But I was surprised when I got on the bus and found it to be different.
Unlike every other bus I've been on in the Twin Cities, for this bus (which wasn't painted like any of the others) the seats were all arranged along the the sides of the walls. Instead of the usual parallel rows of two seats running down each side with an aisle in the middle (like on an airplane, this bus had all the seats in two rows. It had two parallel benches aiming at each other, creating a giant space running down the middle of the bus.
Like everyone else who got on the bus that day, I did a quick double take before beelining for the very back of the bus, where there were some of the 'normal' seats that I'm used to sitting in (the kind where you have two in a row and get to lean against the window).
I found it odd, but was kinda sleepy and paid it no heed. Until, that is, I started to notice how, when people boarded this odd bus, they almost immediately made a beeline for the very back seats (where seats were arranged two-by-two, in the usual manner). In fact, this is exactly what I did...
Now, this is very unusual behavior for a bus. Almost always, people boarding buses occupy the seats beginning with the front, and moving gradually towards the back. But this bus, this odd parallel bus was funneling people down to the very end, down to the back of the bus with its loud engine and large bumps and awkward sightlines and trapped feelings. This bus was workign in different ways!
[The bus as it started to accumulate people, a few people sitting comfortably and spaced far apart along the parallel rows of seats, their heads either craning to the side or fixed on the floor.]
Well, this got me to thinking about how this odd bus may be working. I hypothesized that bus design was meant to provide for maximum stuffing capacity, like the subway trains in Tokyo, that this bus would allow for twice as many people to cram the center aisles back-t0-back, and allow the people along the sides to sit fairly comfortably in a way that was perpendicular to the direction of travel.
In fact, I started counting the seats, and began wondering if this bus could hold more people than the traditional two-by-two bus... How many seats were there? How many people could fit into the center aisle? Would the parallel rows of sidewalks seats force people to look at each other? Would the cavernous undifferentiated space of the bus create long and puzzling silences? Forced public interactions? Would people stare at their shoes twice as much as normal?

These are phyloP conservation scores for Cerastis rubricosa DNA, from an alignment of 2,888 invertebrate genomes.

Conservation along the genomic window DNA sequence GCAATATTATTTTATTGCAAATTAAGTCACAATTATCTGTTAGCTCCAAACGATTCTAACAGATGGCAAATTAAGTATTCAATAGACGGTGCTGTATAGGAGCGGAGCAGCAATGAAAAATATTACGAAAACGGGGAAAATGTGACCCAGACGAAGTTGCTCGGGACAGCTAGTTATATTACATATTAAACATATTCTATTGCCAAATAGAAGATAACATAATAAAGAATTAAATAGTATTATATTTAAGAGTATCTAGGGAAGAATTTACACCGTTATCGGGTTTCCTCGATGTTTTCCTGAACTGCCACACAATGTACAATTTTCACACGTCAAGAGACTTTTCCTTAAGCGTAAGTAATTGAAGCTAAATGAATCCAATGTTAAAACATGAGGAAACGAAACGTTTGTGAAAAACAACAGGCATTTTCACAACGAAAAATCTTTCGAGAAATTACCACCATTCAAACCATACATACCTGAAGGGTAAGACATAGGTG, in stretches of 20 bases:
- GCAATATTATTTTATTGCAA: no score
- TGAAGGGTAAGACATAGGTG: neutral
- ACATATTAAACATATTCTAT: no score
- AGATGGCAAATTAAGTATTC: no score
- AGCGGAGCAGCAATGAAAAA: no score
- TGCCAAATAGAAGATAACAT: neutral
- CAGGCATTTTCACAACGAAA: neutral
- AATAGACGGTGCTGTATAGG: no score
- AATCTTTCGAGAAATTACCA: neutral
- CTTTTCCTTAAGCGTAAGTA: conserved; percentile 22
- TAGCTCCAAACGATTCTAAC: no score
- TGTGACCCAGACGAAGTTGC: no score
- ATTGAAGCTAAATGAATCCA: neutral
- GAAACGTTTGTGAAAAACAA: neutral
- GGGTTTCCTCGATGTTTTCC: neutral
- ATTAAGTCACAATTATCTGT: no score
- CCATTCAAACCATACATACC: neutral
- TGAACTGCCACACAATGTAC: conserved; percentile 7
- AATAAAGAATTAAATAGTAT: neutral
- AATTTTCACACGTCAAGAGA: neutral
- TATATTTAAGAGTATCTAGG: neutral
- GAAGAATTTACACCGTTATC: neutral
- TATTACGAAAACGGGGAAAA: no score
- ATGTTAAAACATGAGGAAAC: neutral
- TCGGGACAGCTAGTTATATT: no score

These questions filled my head like black flies in the August woods.
Well, I started watching as people got on board, as the bus crawled Westward toward Minneapolis and away from the rising sun. At each stop, another commuter boarded. And the sideways seats gradually filled so that people were almost, but not quite, touching each other.
The next thing that happened was that people started standing. It happened first with a Japanese guy who'd put his bicycle on the front rack, and leaned against the plastic obstruction right by the front door reading a book. Then the next few standers clumped by the back foldy door, and then another stander joined the man in the front.
Nobody was sitting in the in-between seats along the sides, and nobody was standing in the awkward aisle. It was intriguing!
Well, as the bus started to reach its peak ridership, right before the first stop on the U of MN campus, I was interested in seeing how my Tokyo subway hypothesis would play out. Would people stand two-by-two, thereby maximizing the bus space? Could Minnesotans properly crowd?
Well, as it turned out, as every seat filled and the crunching of bags to bodies started to increase, as people boarded the bus and density reached its climax...
Nothing. There was no crowding, no proper use of the awkward aisle's massive spaces. Instead, people gave each other the regular distance, only this time it was all the more awkward because the people in the sidewalks seats were having to face the folks in the center, averting their eyes, etc.
As it turned out, there was absolutely no point in the odd arrangements of this particular bus, with its sidewalks seats and its awkward aisle.
I got off the bus on the West Bank and went about my day.
[Full steam ahead in the odd-bus. Nobody moves, for fear of landing on a stranger's lap. Everyone holds their breath until they can de-bus.]